Unseen photographs capture Rolling Stones’ humble beginnings

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Unseen photographs capture Rolling Stones' humble beginnings

LONDON (Reuters) – A series of black-and-white photographs dating back to the Rolling Stones’ first concert tour in 1963 will be seen by the public for the first time when they go on display in east London this month.

They capture the humble beginnings of a band that would become a household name around the world, and include a picture of the musicians getting money together for a cab fare and a tiny crowd waiting in the rain before they and other acts on the tour went on stage in Cardiff

Unseen photographs capture Rolling Stones' humble beginnings

“We were just climbing out of World War Two and there were certain people who were kind of leaders in finding a new way, a new culture to go forward. And they were one of them.”

“(People) want the – ‘we smashed the hotel up and had a chain of 16-year-olds waiting outside the door’,” he said. “It wasn’t like that at all. It was a serious man doing a serious job and getting a recording done.”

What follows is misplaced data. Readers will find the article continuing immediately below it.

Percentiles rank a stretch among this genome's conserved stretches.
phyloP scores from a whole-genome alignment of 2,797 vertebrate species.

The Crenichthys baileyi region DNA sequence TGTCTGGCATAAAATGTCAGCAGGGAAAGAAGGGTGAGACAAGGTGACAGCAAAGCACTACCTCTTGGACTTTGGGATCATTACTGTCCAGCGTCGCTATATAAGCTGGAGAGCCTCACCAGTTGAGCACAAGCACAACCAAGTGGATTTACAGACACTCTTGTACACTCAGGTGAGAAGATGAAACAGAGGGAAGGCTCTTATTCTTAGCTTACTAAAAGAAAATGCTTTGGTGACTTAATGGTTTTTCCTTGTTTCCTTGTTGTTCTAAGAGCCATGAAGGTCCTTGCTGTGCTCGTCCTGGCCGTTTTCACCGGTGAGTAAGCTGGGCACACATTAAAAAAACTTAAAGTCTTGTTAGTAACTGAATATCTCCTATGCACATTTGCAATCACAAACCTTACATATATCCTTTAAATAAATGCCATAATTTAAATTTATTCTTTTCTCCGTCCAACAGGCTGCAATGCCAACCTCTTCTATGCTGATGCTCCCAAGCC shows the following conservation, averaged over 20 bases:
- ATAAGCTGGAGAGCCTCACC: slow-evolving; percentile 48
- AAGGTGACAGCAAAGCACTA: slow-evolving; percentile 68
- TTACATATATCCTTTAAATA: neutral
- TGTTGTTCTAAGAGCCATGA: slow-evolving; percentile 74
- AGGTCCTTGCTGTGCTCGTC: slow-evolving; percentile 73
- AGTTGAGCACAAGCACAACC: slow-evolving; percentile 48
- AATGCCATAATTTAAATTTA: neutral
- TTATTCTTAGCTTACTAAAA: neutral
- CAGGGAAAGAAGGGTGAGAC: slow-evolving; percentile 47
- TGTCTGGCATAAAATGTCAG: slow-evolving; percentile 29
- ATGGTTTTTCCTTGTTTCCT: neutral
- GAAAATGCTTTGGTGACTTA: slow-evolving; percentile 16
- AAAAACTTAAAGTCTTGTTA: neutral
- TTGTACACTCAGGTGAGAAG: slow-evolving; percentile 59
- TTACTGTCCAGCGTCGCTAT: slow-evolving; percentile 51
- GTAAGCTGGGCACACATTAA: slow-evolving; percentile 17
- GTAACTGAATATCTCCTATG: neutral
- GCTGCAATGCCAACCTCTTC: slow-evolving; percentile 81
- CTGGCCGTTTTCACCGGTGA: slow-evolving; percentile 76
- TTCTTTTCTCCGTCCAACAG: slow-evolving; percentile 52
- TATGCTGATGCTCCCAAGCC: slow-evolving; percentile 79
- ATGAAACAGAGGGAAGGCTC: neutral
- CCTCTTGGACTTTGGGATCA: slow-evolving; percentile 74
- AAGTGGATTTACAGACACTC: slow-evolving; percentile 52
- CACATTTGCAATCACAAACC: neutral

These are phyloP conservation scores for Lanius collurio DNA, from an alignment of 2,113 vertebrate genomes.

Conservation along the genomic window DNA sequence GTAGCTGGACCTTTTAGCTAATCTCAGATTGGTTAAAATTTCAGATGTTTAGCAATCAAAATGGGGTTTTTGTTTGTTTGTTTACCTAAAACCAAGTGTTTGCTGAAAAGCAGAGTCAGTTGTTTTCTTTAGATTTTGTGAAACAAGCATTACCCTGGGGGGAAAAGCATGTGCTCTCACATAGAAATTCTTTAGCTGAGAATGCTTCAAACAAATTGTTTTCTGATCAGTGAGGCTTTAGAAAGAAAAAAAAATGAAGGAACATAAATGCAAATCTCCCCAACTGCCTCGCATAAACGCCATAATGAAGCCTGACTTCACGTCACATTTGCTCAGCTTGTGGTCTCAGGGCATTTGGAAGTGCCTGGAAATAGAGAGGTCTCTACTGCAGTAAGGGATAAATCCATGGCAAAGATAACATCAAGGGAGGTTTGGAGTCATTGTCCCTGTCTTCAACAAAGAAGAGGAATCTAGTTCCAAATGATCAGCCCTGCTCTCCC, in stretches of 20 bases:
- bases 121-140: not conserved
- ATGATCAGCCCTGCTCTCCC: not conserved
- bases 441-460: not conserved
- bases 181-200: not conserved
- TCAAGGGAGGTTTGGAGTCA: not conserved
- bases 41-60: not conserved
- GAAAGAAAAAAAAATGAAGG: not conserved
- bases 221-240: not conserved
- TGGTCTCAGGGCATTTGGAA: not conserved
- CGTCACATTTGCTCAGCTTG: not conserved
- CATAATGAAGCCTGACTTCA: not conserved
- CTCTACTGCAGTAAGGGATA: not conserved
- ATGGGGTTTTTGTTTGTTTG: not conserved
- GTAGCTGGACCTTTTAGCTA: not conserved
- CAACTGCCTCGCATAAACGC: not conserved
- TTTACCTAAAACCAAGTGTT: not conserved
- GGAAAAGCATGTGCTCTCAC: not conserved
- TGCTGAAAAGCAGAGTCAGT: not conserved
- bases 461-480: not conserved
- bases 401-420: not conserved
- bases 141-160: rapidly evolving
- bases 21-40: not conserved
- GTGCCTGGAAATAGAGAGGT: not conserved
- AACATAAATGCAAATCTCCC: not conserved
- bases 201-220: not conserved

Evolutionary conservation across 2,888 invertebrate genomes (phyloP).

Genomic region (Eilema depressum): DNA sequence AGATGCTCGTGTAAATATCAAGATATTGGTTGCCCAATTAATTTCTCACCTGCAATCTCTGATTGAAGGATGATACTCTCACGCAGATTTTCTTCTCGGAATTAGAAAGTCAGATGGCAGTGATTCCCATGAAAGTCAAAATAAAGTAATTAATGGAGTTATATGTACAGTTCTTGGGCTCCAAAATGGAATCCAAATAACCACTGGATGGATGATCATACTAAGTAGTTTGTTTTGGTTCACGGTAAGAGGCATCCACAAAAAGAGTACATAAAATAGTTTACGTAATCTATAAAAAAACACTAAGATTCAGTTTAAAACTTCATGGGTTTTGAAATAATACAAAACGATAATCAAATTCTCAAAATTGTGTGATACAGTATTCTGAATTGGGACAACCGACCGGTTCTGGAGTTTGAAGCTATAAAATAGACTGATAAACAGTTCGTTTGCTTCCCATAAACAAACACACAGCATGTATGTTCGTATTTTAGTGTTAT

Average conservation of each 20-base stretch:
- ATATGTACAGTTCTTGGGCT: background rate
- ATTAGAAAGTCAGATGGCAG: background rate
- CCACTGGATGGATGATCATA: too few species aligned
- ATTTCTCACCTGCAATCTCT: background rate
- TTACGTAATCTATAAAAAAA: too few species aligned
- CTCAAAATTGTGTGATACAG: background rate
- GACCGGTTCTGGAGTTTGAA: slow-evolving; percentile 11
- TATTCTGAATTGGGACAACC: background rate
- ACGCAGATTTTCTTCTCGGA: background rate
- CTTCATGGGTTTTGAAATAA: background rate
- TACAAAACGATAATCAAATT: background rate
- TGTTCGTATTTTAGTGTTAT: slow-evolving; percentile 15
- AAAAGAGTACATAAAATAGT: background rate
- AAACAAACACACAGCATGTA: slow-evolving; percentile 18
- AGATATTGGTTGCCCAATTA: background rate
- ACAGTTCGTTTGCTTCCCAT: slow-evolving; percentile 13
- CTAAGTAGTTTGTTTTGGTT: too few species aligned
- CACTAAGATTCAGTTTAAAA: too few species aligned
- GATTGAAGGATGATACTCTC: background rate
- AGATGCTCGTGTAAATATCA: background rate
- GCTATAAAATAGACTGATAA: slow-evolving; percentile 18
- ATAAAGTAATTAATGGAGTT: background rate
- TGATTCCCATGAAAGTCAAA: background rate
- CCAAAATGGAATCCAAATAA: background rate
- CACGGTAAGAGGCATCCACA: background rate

“We went to the theatre. No, no press, no other camera people, no access-all-areas badges or anything of that sort. I had completely free rein and they were completely natural. They weren’t posing or looking for publicity of any sort.”

Coral’s pictures go on display in an exhibition called “Black & White Blues – Where it all Began” at The Curtain in east London from Nov. 18 to Dec. 2.

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